About DIAG

Mammography

When mammography screening for breast cancer started in The Netherlands in 1989, the national reference center was established in Nijmegen. Nico Karssemeijer, a post-doc at Radboud University Medical Center, realized that computer analysis of mammograms was going to be a key area within medical image analysis, especially when digital screening would become a reality. He published his first paper on the automatic detection of abnormalities in mammograms in 1992. Karssemeijer soon established one of the leading groups in the emerging field of computer-aided detection and diagnosis (CAD). He set up a long collaboration with the California based company R2 Technology, which developed the first FDA approved CAD product for detecting breast cancer in mammograms and still market leader in the field of mammography CAD. The core technology for this product is based on Karssemeijer's method of stellate distortion detection.

Mammography CAD remains an active research area within our group. Research has expanded into breast density estimation, together with Matakina Ltd (Wellington, New Zealand), a startup co-founded by Karssemeijer, and the design of computer-aided detection and diagnosis systems for other modalities, such as 3D ultrasound, MRI, and tomosynthesis.

Prostate image analysis

Henkjan Huisman, who obtained his PhD in 1998 on ultrasound analysis joined Nico Karssemeijer to expand the field of research to breast and prostate MRI. His first publication with Jelle Barentsz on the topic appeared in 1999. Nijmegen is a worldwide leading center for prostate cancer imaging, and DIAG therefore pioneered the development of prostate CAD and decision support systems. DIAG software is used on a daily basis in clinical practice in the radiology department.

Formation of DIAG and a focus on chest

In 2010 the group was expanded because Bram van Ginneken came from University Medical Center Utrecht and joined Nico Karssemeijer. In January 2010, the name Diagnostic Image Analysis Group, DIAG for short, was adopted. In 2011 and 2012, Nico Karssemeijer and Bram van Ginneken were appointed full professor at Radboud University. During these years, the group grew quickly to over 20 full time researchers.

Bram van Ginneken had performed his PhD research on the automatic detection of tuberculosis in chest radiographs at the Image Sciences Institute in Utrecht, The Netherlands from 1997 to 2001. This work continues within DIAG to date, co-funded by the Dutch company Delft Imaging Systems under the name CAD4TB. The automatic system that analyzes chest radiographs for signs of tuberculosis is now operational in ten African and Asian countries.

In Utrecht, Bram van Ginneken started to work on the analysis of chest CT scans in 2003, and together with Mathias Prokop, now head of the Department of Radiology and Nuclear Medicine at Radboud University Medical Centre, began to develop a wide range of techniques and applied these to the data of the NELSON lung screening trial for which Utrecht was one of the centers. Eva van Rikxoort was one of the PhD students who graduated in the Utrecht chest CT group of Van Ginneken and Prokop, and after a postdoc at UCLA she joined DIAG in 2011. In the same year, the chest radiologist Cornelia Schaefer-Prokop also joined DIAG making chest CT a key focus within the group.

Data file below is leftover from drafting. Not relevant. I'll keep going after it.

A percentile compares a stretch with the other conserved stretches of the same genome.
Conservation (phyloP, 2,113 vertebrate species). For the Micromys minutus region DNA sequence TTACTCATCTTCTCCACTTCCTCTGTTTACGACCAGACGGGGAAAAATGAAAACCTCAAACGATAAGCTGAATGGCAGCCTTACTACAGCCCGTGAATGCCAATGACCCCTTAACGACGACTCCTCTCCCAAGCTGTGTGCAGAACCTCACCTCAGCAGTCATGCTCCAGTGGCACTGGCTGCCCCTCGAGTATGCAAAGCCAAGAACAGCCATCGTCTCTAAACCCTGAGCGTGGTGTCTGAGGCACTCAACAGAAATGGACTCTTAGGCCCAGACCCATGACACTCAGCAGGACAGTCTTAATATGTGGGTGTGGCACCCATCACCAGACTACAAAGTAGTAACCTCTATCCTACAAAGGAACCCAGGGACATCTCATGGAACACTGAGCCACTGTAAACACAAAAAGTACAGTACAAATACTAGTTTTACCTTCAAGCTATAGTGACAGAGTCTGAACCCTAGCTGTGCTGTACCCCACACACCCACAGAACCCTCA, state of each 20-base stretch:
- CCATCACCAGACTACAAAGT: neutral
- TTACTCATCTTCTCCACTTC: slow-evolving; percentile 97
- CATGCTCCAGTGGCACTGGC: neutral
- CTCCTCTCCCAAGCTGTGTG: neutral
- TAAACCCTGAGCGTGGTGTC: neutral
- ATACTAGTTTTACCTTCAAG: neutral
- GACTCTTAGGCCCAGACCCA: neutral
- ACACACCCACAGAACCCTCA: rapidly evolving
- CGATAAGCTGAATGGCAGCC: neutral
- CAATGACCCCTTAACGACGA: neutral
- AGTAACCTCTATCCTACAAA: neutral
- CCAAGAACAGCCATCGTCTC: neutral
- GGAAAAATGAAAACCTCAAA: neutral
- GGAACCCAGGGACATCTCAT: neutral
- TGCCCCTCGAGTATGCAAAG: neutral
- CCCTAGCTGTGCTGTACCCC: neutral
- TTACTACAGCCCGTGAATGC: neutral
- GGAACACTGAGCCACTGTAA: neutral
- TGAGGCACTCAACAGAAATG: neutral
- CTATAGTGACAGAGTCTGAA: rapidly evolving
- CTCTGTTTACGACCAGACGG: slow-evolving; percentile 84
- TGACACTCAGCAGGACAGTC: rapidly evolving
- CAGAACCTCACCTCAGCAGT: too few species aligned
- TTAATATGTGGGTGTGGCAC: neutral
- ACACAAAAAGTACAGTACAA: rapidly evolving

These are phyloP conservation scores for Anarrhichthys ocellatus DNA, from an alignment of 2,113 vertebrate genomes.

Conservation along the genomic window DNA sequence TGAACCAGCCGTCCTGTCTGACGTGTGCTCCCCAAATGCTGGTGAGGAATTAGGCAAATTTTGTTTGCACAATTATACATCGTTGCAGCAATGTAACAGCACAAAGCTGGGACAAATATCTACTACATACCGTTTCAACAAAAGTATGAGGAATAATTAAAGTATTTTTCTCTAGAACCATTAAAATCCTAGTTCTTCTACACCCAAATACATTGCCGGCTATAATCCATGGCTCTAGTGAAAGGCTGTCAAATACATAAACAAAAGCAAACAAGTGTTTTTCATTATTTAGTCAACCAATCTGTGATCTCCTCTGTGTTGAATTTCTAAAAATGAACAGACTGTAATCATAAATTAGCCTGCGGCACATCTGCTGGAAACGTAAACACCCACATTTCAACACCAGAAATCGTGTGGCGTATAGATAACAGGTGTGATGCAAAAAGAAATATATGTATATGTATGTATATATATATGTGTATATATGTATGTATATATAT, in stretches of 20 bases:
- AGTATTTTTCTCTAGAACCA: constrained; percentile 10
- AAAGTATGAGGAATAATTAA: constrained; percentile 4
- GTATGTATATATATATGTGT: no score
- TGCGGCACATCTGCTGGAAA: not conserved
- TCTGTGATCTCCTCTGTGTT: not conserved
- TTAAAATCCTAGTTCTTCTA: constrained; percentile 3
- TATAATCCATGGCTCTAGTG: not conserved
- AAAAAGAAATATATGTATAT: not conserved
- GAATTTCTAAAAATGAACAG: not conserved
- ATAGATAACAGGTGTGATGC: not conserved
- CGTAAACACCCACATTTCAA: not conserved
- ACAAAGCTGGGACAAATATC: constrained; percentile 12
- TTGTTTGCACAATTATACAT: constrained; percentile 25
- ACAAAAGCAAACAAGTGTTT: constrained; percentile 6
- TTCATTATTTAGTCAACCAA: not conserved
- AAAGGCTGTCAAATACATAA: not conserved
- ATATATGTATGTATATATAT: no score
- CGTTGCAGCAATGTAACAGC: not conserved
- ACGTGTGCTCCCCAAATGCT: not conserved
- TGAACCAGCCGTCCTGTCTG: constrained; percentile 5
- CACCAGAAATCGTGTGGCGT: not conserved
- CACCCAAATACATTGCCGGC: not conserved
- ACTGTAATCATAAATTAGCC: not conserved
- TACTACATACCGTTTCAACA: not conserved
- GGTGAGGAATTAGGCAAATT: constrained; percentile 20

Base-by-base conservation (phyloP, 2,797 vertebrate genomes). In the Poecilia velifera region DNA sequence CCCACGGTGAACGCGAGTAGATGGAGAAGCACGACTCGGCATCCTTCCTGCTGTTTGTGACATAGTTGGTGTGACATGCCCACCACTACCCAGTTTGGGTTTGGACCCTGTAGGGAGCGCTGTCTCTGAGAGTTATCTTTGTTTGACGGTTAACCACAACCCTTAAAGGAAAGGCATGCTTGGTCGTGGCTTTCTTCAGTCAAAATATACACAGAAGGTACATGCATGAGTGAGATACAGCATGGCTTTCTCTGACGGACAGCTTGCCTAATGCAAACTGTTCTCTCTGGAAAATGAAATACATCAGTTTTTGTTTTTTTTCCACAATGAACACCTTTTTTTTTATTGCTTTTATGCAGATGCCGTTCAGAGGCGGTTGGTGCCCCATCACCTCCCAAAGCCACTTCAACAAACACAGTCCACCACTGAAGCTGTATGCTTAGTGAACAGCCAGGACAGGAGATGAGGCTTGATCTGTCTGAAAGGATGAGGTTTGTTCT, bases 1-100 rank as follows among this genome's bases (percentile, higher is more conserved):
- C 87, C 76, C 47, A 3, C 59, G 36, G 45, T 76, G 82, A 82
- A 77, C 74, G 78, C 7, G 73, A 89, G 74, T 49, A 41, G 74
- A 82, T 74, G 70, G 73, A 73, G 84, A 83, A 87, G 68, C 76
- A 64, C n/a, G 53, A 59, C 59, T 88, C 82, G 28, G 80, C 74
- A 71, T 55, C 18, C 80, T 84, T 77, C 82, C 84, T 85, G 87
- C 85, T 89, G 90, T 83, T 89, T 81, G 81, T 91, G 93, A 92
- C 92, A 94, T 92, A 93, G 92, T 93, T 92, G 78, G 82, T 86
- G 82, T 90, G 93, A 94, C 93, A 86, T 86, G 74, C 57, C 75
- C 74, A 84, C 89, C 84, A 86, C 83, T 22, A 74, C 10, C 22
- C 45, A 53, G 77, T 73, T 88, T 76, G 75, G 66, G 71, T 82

Retinal image analysis

Another activity that Bram van Ginneken started in Utrecht and continued in Nijmegen was analysis of retinal images. Clarisa Sanchez joined Bram van Ginneken in Utrecht as a postdoc and went with him to Nijmegen where she is now a faculty member, leading the research on image analysis of ophthalmological images. DIAG is closely collaborating with Radboudumc's Department of Ophthalmology in this area and a first joint paper was published in 2013.

More topics, more people

DIAG has also expanded its activities to neuro image analysis with MRI and 4D computed tomography, and has more recently started several projects in the area of digital pathology.

In 2015, the group has grown to 8 faculty members, 5 post-docs, 4 scientific programmers, and 28 PhD students. DIAG is a very diverse and international group, our 45 researchers originally come from 12 different countries.

Strategic collaboration with Fraunhofer MEVIS

Bremen-based Fraunhofer MEVIS and DIAG have been successfully collaborating as partners in research projects in the area of breast imaging since the mid-nineties. This cooperation already started in the mid-nineties, long before MEVIS became part of the Fraunhofer-Gesellschaft. Researchers of FME and DIAG were the driving force in three success-ful EU consortia. In two of them (SCREEN and SCREEN-TRIAL), a reading environment for breast cancer screening was developed, which led to a worldwide leading market position of MEVIS spin-out company MeVis Medical Solutions AG.